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A turbo modification compared to a larger displacement engine for a working mower, not a toy hot rod project is simple. No, a turbo will not be viable.

First, most all turbocharged engines are designed for the additional stress of a power adder. A turbocharger, supercharger or nitrous are all considered power adders. Let's take the Ford Eco-Boost engines for an example. Ford didn't simply throw a set of turbos on a 3.5 and call it a day. These engines have had many modifications internally to handle the additional stress a turbo puts on the engine when it's making boost. Boost is simply higher compression regardless of what is producing it. Higher compression needs more fuel to produce more power. It further usually requires an ignition timing re-tard to maximize power and reliability. The size of the turbo needed varies depending on the purpose and size of the engine (displacement). One could theoretically produce enough boost and power from a turbocharged 25hp engine to match the power of a 31hp or maybe a 37hp naturally aspirated engine. The point being, added stress requires added reinforcing of the components and that is quite costly.

But why would you want to? Cost wise it makes no sense, not to mention the extreme amount of R&D time to get it dialed in.

Then the added fuel consumption to make this additional power...nothing is for free! To make the same power as the 31hp or 37hp engine you will be using the same amount of fuel as the 31hp or 37hp naturally aspirated engine. You will also likely be making more heat to the point of damaging your air-cooled engine. Car & Driver said about the 2.7L twin turbo F-150 Eco-Boost pickup..."BIG BLOCK POWER! BIG BLOCK FUEL ECONOMY!!" When you work (boost) a turbo 6 (or 4) there's no savings in economy over a comparable output V8. Only off-boost will the smaller engine provide any economic benefit.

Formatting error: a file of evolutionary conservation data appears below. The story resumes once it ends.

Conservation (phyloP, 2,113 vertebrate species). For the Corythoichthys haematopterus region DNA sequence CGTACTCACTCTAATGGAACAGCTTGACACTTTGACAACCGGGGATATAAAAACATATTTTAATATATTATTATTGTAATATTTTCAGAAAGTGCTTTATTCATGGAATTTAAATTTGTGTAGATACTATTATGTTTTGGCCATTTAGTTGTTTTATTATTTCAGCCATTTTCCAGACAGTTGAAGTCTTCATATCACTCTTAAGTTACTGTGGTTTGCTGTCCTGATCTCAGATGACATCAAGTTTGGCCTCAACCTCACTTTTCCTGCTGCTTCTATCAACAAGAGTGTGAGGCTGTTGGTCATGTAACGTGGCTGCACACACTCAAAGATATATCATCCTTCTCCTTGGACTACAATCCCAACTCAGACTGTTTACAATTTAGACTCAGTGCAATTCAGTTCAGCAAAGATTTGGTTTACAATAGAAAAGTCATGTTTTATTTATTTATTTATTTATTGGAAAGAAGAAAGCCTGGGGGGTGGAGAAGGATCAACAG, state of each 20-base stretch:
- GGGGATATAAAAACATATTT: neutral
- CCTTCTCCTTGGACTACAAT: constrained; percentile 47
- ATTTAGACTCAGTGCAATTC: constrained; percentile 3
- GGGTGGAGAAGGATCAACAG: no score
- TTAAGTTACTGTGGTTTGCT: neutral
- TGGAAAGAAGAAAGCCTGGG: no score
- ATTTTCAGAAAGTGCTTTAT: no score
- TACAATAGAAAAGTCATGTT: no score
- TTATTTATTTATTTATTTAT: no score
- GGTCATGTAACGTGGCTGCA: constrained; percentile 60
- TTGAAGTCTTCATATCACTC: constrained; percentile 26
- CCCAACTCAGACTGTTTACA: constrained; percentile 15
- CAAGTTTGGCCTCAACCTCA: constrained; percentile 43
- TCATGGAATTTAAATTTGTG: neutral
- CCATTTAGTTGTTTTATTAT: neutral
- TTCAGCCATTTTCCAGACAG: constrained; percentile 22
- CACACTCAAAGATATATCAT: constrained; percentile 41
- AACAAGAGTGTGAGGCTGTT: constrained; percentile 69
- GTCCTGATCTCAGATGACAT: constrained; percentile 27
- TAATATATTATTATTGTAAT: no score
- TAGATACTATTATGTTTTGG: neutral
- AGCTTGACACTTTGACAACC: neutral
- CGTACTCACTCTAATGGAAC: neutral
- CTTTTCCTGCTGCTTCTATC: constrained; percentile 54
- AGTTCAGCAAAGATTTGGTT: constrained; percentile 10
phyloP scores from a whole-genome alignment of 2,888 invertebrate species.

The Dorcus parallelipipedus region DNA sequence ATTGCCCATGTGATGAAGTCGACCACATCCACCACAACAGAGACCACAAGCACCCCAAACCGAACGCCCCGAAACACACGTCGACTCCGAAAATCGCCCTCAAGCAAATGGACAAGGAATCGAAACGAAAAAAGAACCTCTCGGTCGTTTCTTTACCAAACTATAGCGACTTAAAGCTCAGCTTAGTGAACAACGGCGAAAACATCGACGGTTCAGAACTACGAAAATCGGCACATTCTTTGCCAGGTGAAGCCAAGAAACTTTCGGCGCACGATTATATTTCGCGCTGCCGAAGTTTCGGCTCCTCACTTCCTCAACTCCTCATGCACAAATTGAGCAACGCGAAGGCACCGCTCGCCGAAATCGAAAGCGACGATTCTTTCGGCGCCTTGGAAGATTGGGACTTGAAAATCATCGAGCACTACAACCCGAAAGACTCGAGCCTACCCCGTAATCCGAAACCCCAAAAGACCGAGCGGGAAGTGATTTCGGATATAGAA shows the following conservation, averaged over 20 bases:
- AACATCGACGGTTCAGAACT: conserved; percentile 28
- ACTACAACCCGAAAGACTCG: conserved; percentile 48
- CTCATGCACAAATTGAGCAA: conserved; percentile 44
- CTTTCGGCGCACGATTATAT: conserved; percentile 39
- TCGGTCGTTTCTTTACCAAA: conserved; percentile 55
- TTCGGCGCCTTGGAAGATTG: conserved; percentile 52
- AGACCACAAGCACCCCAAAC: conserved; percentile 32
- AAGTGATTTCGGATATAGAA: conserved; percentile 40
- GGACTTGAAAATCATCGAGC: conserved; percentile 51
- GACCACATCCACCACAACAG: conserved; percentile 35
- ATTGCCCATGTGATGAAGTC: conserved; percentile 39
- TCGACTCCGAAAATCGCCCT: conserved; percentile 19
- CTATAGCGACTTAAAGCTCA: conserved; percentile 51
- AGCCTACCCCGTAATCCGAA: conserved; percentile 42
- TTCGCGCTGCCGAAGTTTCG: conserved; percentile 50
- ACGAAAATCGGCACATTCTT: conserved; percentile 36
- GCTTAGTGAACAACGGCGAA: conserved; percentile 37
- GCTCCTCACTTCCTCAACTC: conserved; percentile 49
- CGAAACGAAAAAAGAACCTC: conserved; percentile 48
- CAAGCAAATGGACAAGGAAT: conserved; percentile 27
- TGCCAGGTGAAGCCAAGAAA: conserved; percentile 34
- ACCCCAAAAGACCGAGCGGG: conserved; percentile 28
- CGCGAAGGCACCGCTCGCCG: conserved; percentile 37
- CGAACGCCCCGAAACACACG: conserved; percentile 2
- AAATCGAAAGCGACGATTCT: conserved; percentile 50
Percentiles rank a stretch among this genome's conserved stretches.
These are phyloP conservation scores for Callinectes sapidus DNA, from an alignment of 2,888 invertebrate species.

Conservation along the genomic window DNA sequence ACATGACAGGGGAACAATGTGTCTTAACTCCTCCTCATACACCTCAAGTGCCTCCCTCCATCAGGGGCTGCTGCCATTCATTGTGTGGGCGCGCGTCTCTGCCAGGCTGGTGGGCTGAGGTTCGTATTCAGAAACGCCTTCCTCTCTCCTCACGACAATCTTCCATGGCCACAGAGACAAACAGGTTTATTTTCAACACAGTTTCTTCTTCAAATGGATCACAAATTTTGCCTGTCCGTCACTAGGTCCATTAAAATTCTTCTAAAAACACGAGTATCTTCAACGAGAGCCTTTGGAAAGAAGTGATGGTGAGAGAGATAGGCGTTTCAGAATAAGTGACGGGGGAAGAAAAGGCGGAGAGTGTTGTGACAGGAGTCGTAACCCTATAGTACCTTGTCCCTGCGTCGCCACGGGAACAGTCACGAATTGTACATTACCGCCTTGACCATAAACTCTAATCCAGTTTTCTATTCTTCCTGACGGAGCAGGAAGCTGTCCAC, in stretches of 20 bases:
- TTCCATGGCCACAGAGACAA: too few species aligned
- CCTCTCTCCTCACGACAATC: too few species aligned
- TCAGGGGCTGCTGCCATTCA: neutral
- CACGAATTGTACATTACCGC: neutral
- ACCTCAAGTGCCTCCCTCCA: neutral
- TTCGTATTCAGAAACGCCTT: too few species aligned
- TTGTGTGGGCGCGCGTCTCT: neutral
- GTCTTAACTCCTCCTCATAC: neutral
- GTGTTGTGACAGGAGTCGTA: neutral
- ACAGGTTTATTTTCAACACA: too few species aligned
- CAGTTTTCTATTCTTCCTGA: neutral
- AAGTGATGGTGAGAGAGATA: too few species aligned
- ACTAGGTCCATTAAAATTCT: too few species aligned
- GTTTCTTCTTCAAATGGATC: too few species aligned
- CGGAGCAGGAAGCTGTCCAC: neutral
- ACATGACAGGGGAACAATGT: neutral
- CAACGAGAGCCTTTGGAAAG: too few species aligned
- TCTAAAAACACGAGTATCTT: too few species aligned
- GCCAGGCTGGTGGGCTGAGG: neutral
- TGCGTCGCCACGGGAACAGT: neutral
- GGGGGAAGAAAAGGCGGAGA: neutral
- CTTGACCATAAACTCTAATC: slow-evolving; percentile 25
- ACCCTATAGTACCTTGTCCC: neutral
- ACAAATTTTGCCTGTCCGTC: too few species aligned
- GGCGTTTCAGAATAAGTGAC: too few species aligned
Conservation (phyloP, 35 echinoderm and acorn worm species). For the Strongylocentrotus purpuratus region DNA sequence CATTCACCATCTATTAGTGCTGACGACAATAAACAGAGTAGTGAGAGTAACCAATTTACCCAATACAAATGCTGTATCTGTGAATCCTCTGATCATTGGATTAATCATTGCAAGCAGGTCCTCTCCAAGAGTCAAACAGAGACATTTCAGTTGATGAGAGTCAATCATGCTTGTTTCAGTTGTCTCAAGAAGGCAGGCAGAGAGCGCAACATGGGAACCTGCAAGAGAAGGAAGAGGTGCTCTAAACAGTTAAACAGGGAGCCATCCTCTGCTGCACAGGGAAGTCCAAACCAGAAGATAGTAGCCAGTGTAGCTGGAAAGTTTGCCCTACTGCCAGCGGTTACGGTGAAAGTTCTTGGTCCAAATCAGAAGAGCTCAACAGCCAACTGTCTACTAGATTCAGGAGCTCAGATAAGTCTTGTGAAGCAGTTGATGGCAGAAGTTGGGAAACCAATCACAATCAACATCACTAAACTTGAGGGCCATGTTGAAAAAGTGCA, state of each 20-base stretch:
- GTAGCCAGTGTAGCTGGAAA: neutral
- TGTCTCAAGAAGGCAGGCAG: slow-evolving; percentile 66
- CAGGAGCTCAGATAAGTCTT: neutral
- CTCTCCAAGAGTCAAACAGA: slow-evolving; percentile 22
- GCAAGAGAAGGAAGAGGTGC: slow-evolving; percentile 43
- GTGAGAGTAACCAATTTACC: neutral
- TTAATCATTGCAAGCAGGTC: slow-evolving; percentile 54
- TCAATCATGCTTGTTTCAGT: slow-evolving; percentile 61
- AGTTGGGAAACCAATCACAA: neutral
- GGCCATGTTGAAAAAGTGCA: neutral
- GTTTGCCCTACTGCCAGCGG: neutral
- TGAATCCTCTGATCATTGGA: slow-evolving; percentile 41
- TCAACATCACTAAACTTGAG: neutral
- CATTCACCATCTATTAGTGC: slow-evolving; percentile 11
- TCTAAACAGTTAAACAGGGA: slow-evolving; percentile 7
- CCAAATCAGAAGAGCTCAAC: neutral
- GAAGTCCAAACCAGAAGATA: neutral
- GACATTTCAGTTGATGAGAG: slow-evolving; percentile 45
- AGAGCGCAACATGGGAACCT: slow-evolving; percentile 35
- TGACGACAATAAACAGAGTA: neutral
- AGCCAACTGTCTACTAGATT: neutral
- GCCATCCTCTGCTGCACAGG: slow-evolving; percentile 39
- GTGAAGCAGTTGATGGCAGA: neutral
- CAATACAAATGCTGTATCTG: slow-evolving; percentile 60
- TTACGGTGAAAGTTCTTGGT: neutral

The internal mods needed for a turbocharged engine to survive is many. Stronger crankshafts, rods, wristpins and pistons, copper head gaskets, premium ignition systems etc. Ford, GM and major manufacturers can afford the R&D to make it work for an application they have deemed viable...you cannot.

Now in spite of all this could it be done? Sure! At great cost...would it work very well? HIGHLY unlikely for a working mower...let's just say no, it won't. If you want more power, get a bigger engine/mower for mowing. If you want a toy?

For reference: I have turbocharged many motorcycle engines since 1977 to current. I have run blowers on various BBC engines in both boats and cars. I'm not a fan of spray. These are all for high performance applications. None of them is for a constant load/boost situation. I have considerable experience in blown high performance engines.
 
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